Sen. Rand Paul of Kentucky, a Republican, held the floor of the Senate for 10 1/2 hours Wednesday afternoon and evening, airing his objections to the NSA bulk collection of telephone records in the U.S.
Many of the accounts of this lengthy performance referred to it as a filibuster, or a near-filibuster, or some kind of filibuster or other.
Florida postman Doug Hughes made headlines last month for landing his gyrocopter on the lawn in front of the Capitol building.
In an interview with NPR, Hughes said he "made every effort to send word ahead" about the flight, but also knew he would be taken into custody. He made the flight anyway, he said, to "get a message to the American people â€” not that there's a problem with Congress but that there are solutions to the problem."
The Senate has voted to limit debate on a bill that would grant the White House "fast track" negotiating authority and clear a path for the Obama administration's trade deal with 11 Pacific Rim nations.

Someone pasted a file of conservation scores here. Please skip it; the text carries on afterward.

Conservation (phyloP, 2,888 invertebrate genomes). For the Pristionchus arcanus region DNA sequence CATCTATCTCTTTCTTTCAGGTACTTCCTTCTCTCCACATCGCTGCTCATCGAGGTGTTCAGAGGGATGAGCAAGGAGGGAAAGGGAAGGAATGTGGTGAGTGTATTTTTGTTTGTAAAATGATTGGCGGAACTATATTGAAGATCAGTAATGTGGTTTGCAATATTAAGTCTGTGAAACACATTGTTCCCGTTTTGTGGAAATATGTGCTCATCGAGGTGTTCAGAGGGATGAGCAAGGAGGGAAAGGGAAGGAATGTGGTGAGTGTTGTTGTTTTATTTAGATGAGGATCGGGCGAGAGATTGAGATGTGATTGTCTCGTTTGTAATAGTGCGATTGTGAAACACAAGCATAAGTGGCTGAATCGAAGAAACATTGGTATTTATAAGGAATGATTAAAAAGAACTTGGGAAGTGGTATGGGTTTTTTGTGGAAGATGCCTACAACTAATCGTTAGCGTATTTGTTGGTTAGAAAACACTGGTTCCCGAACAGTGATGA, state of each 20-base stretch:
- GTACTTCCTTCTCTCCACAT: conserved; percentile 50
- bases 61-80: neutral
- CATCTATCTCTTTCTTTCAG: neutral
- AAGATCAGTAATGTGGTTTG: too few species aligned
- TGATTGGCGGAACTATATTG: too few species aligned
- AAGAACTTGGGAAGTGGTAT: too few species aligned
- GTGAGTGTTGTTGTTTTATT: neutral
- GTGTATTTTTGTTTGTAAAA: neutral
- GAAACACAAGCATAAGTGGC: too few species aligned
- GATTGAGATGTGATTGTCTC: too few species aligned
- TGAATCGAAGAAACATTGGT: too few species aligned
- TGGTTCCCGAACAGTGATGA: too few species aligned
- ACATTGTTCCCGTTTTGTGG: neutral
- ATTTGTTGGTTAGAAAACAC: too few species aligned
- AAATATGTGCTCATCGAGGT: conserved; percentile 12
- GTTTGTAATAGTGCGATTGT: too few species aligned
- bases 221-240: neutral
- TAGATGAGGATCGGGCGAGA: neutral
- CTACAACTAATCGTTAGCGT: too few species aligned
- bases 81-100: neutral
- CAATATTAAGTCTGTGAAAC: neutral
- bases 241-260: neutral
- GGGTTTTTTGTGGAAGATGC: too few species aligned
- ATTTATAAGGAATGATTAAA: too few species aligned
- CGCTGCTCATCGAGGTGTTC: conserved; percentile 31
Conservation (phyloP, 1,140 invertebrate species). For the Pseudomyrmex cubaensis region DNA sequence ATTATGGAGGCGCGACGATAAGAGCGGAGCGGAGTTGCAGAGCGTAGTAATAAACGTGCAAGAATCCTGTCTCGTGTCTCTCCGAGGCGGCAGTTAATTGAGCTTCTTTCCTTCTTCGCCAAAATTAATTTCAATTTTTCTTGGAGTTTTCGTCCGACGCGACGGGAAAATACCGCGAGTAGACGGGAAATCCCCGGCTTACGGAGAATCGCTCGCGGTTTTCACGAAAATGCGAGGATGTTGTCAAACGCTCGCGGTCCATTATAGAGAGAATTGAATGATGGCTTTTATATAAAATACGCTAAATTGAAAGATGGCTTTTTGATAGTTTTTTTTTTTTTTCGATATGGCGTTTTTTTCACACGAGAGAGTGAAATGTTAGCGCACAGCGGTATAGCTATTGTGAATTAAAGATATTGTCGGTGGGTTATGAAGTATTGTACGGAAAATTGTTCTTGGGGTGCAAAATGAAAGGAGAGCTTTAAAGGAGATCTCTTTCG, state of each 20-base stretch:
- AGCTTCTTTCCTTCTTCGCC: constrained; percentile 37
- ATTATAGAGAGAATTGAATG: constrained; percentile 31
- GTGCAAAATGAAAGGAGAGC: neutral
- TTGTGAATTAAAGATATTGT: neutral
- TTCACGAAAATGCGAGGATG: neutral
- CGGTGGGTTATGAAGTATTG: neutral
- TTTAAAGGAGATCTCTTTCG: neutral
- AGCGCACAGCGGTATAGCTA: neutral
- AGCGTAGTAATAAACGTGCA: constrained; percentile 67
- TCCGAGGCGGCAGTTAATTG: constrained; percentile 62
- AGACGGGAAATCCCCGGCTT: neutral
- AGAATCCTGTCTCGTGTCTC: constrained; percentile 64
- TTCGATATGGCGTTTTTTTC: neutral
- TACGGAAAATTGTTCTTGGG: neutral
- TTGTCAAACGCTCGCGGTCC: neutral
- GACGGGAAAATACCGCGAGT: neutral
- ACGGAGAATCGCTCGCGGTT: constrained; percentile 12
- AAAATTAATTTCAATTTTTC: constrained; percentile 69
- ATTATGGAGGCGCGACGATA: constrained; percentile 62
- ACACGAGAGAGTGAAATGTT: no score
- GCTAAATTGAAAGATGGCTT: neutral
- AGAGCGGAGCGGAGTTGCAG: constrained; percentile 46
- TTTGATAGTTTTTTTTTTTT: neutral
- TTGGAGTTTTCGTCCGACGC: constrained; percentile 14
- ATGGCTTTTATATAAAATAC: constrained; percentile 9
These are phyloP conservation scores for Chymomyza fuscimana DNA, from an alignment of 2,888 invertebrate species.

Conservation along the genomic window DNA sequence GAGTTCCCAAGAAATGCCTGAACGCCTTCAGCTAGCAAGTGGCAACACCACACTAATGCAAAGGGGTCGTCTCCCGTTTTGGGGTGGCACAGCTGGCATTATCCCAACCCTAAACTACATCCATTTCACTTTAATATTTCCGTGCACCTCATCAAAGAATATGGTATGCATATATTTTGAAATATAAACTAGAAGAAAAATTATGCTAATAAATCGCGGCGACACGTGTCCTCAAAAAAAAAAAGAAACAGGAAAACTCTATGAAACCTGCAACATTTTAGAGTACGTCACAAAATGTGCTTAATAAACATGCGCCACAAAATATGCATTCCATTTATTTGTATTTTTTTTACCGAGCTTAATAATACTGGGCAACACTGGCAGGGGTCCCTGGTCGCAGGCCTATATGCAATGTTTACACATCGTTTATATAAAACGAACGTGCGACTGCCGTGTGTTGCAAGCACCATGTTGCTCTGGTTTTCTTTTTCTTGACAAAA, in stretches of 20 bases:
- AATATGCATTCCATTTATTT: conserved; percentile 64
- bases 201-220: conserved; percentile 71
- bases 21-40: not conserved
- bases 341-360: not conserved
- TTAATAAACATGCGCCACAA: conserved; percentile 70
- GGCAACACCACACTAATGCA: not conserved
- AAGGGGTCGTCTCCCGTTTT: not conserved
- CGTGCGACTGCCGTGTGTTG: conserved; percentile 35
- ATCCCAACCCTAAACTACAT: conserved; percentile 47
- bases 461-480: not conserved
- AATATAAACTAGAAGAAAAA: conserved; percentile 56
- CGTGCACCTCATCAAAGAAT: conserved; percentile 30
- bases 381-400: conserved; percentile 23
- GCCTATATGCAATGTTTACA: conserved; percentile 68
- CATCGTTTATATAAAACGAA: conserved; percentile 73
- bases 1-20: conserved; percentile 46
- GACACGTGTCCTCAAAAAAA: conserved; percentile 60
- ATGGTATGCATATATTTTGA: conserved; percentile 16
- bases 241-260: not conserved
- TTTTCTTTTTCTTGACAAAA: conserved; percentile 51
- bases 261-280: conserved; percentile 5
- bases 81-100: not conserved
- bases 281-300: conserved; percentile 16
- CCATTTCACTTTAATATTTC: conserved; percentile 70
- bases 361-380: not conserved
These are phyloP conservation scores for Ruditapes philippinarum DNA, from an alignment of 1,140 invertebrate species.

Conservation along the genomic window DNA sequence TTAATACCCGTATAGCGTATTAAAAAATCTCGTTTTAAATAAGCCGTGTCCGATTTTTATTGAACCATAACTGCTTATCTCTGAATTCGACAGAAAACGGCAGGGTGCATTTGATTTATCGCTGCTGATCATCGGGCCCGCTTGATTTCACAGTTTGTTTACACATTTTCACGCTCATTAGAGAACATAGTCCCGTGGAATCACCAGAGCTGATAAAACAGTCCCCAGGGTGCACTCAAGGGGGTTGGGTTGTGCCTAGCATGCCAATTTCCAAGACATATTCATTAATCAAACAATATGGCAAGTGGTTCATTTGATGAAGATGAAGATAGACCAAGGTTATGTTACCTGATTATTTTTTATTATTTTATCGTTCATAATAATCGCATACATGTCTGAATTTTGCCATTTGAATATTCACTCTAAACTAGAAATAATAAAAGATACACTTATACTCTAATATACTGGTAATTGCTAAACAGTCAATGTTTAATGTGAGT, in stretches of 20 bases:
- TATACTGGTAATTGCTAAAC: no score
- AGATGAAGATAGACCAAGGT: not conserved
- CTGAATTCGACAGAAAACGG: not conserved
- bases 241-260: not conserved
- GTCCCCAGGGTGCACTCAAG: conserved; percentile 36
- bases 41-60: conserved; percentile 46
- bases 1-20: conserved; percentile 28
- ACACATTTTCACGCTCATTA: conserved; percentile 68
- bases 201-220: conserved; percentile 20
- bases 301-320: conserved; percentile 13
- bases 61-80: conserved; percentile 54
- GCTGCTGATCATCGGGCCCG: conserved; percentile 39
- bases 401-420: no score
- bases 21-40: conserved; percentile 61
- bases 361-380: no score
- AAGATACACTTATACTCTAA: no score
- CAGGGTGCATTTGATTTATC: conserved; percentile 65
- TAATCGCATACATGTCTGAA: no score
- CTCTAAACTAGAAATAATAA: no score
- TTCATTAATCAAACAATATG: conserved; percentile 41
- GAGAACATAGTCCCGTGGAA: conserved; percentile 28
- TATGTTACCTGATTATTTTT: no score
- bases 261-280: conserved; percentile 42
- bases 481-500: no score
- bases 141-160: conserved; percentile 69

Reuters says the 62-38 vote, which clears a filibuster hurdle, boosts "hopes for a deal that is central to President Barack Obama's strategic shift toward Asia."
Many Democrats oppose the Asia-Pacific treaty, saying free-trade deals cost U.S. jobs, but the White House maintains that U.S. producers need access to foreign markets.
Protesting the soon-to-expire Patriot Act, presidential candidate Sen. Rand Paul held the floor of the Senate for nearly 11 hours late Wednesday in a filibuster-like speech railing against the law and the government's continued surveillance of Americans' phone records.
"I don't think we're any safer looking at every American's records," Paul said.
The weed-whacker is a frequent companion to the sounds of chirping birds and rustling pines at Ross Frank's ranch in Chumstick, Wash. With forested land on all sides, he's clearing dense brush beneath a stand of by his house.
"So we're turning that around manually and mimicking what fire would have done naturally," he says.
In Pennsylvania, it's estimated opioids like heroin killed at least 1,300 people last year. In Massachusetts, more than 1,000 have died, and in Connecticut, heroin deaths jumped more than 85 percent in two years.
But figuring out the size and scope of the problem is harder than many people think.
Pennsylvania, like many states, doesn't require reporting of specific details on drug overdoses, and whatever other information is available is at least two years old.